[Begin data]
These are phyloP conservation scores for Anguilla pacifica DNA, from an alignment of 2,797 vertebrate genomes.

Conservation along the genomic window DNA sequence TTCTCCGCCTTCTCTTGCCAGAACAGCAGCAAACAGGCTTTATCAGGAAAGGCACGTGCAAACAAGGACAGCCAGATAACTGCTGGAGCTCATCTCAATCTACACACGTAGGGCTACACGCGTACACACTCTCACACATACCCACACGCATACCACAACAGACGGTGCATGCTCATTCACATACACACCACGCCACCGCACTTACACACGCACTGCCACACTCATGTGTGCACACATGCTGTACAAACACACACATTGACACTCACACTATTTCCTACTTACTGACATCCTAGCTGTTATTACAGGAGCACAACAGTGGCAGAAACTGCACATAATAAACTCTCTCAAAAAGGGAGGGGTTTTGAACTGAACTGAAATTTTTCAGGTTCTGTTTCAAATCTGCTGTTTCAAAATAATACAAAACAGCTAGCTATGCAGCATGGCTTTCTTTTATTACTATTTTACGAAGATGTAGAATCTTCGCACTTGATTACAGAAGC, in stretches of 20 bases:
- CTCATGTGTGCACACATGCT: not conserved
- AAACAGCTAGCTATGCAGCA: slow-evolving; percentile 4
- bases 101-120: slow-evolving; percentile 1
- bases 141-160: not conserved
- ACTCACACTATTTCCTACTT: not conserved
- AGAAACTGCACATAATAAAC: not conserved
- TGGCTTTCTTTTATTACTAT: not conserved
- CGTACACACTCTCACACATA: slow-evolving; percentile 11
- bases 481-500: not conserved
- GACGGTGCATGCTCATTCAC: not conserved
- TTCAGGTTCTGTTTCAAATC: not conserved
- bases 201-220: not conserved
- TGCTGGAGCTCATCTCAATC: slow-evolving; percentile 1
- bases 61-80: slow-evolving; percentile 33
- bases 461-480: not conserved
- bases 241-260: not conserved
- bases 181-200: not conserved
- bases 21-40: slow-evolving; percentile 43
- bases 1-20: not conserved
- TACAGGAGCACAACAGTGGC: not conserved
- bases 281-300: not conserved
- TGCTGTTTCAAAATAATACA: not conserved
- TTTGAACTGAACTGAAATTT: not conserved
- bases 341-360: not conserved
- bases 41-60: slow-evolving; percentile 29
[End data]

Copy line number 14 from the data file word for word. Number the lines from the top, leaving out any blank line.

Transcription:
- bases 201-220: not conserved